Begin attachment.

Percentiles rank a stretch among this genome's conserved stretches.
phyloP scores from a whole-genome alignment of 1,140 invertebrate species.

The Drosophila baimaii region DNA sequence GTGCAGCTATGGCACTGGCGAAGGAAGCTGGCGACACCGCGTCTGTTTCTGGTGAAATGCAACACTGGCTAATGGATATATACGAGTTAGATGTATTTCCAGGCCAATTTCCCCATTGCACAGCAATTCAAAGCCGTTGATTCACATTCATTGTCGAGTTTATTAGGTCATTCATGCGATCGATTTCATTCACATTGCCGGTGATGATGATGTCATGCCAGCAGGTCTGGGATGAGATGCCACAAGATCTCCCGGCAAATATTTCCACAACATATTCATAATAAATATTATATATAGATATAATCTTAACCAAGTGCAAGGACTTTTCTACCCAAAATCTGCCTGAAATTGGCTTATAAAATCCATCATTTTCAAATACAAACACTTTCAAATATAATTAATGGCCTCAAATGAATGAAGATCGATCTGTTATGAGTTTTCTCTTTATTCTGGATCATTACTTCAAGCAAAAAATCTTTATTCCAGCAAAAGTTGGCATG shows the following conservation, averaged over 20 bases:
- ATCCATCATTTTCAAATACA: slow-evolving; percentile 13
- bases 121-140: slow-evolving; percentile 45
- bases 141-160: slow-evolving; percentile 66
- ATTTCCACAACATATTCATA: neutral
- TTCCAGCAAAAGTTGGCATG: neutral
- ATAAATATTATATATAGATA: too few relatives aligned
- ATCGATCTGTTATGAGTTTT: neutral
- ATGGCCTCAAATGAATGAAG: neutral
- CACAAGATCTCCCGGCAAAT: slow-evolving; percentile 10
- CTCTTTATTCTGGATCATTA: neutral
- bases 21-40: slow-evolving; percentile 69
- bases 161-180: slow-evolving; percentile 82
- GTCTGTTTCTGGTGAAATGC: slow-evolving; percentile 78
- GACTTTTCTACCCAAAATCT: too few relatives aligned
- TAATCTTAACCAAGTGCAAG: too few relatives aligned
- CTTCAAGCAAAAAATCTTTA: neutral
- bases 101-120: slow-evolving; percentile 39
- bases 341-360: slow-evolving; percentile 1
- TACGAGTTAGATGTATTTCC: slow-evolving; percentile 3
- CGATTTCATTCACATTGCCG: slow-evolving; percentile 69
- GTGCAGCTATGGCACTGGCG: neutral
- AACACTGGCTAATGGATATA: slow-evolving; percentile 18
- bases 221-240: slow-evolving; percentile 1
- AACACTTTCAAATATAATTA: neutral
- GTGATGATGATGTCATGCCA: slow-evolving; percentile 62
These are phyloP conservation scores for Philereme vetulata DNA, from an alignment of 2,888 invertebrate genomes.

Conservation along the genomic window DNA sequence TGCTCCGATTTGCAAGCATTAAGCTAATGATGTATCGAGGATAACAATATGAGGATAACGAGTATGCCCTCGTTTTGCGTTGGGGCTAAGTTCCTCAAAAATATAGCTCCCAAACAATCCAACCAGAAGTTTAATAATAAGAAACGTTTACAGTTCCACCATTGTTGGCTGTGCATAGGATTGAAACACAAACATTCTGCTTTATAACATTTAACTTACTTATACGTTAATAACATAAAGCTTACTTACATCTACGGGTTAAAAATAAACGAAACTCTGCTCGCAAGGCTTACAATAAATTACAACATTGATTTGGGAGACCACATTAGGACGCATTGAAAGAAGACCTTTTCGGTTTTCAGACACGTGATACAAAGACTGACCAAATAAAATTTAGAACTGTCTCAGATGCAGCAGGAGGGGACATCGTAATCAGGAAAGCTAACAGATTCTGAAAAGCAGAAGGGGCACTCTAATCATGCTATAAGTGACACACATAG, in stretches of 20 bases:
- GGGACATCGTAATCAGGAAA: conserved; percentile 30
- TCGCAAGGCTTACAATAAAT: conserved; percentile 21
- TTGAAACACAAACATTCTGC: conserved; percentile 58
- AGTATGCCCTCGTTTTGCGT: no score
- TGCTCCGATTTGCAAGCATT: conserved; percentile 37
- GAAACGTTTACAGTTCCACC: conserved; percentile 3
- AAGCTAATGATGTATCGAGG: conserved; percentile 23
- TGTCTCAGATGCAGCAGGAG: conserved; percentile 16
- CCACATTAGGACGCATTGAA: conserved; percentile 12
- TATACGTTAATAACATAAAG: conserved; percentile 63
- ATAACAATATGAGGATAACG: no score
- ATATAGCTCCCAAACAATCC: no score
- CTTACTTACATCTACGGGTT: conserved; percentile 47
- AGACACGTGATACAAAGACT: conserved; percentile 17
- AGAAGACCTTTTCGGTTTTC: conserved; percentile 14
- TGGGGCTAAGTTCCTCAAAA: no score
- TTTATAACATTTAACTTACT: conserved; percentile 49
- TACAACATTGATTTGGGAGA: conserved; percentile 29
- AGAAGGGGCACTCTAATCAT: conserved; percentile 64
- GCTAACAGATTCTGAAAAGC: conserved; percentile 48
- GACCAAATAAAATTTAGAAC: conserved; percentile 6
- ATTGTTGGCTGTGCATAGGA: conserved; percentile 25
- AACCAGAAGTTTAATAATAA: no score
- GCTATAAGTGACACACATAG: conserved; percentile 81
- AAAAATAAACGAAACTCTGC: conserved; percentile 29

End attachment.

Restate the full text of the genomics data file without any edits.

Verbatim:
Percentiles rank a stretch among this genome's conserved stretches.
phyloP scores from a whole-genome alignment of 1,140 invertebrate species.

The Drosophila baimaii region DNA sequence GTGCAGCTATGGCACTGGCGAAGGAAGCTGGCGACACCGCGTCTGTTTCTGGTGAAATGCAACACTGGCTAATGGATATATACGAGTTAGATGTATTTCCAGGCCAATTTCCCCATTGCACAGCAATTCAAAGCCGTTGATTCACATTCATTGTCGAGTTTATTAGGTCATTCATGCGATCGATTTCATTCACATTGCCGGTGATGATGATGTCATGCCAGCAGGTCTGGGATGAGATGCCACAAGATCTCCCGGCAAATATTTCCACAACATATTCATAATAAATATTATATATAGATATAATCTTAACCAAGTGCAAGGACTTTTCTACCCAAAATCTGCCTGAAATTGGCTTATAAAATCCATCATTTTCAAATACAAACACTTTCAAATATAATTAATGGCCTCAAATGAATGAAGATCGATCTGTTATGAGTTTTCTCTTTATTCTGGATCATTACTTCAAGCAAAAAATCTTTATTCCAGCAAAAGTTGGCATG shows the following conservation, averaged over 20 bases:
- ATCCATCATTTTCAAATACA: slow-evolving; percentile 13
- bases 121-140: slow-evolving; percentile 45
- bases 141-160: slow-evolving; percentile 66
- ATTTCCACAACATATTCATA: neutral
- TTCCAGCAAAAGTTGGCATG: neutral
- ATAAATATTATATATAGATA: too few relatives aligned
- ATCGATCTGTTATGAGTTTT: neutral
- ATGGCCTCAAATGAATGAAG: neutral
- CACAAGATCTCCCGGCAAAT: slow-evolving; percentile 10
- CTCTTTATTCTGGATCATTA: neutral
- bases 21-40: slow-evolving; percentile 69
- bases 161-180: slow-evolving; percentile 82
- GTCTGTTTCTGGTGAAATGC: slow-evolving; percentile 78
- GACTTTTCTACCCAAAATCT: too few relatives aligned
- TAATCTTAACCAAGTGCAAG: too few relatives aligned
- CTTCAAGCAAAAAATCTTTA: neutral
- bases 101-120: slow-evolving; percentile 39
- bases 341-360: slow-evolving; percentile 1
- TACGAGTTAGATGTATTTCC: slow-evolving; percentile 3
- CGATTTCATTCACATTGCCG: slow-evolving; percentile 69
- GTGCAGCTATGGCACTGGCG: neutral
- AACACTGGCTAATGGATATA: slow-evolving; percentile 18
- bases 221-240: slow-evolving; percentile 1
- AACACTTTCAAATATAATTA: neutral
- GTGATGATGATGTCATGCCA: slow-evolving; percentile 62
These are phyloP conservation scores for Philereme vetulata DNA, from an alignment of 2,888 invertebrate genomes.

Conservation along the genomic window DNA sequence TGCTCCGATTTGCAAGCATTAAGCTAATGATGTATCGAGGATAACAATATGAGGATAACGAGTATGCCCTCGTTTTGCGTTGGGGCTAAGTTCCTCAAAAATATAGCTCCCAAACAATCCAACCAGAAGTTTAATAATAAGAAACGTTTACAGTTCCACCATTGTTGGCTGTGCATAGGATTGAAACACAAACATTCTGCTTTATAACATTTAACTTACTTATACGTTAATAACATAAAGCTTACTTACATCTACGGGTTAAAAATAAACGAAACTCTGCTCGCAAGGCTTACAATAAATTACAACATTGATTTGGGAGACCACATTAGGACGCATTGAAAGAAGACCTTTTCGGTTTTCAGACACGTGATACAAAGACTGACCAAATAAAATTTAGAACTGTCTCAGATGCAGCAGGAGGGGACATCGTAATCAGGAAAGCTAACAGATTCTGAAAAGCAGAAGGGGCACTCTAATCATGCTATAAGTGACACACATAG, in stretches of 20 bases:
- GGGACATCGTAATCAGGAAA: conserved; percentile 30
- TCGCAAGGCTTACAATAAAT: conserved; percentile 21
- TTGAAACACAAACATTCTGC: conserved; percentile 58
- AGTATGCCCTCGTTTTGCGT: no score
- TGCTCCGATTTGCAAGCATT: conserved; percentile 37
- GAAACGTTTACAGTTCCACC: conserved; percentile 3
- AAGCTAATGATGTATCGAGG: conserved; percentile 23
- TGTCTCAGATGCAGCAGGAG: conserved; percentile 16
- CCACATTAGGACGCATTGAA: conserved; percentile 12
- TATACGTTAATAACATAAAG: conserved; percentile 63
- ATAACAATATGAGGATAACG: no score
- ATATAGCTCCCAAACAATCC: no score
- CTTACTTACATCTACGGGTT: conserved; percentile 47
- AGACACGTGATACAAAGACT: conserved; percentile 17
- AGAAGACCTTTTCGGTTTTC: conserved; percentile 14
- TGGGGCTAAGTTCCTCAAAA: no score
- TTTATAACATTTAACTTACT: conserved; percentile 49
- TACAACATTGATTTGGGAGA: conserved; percentile 29
- AGAAGGGGCACTCTAATCAT: conserved; percentile 64
- GCTAACAGATTCTGAAAAGC: conserved; percentile 48
- GACCAAATAAAATTTAGAAC: conserved; percentile 6
- ATTGTTGGCTGTGCATAGGA: conserved; percentile 25
- AACCAGAAGTTTAATAATAA: no score
- GCTATAAGTGACACACATAG: conserved; percentile 81
- AAAAATAAACGAAACTCTGC: conserved; percentile 29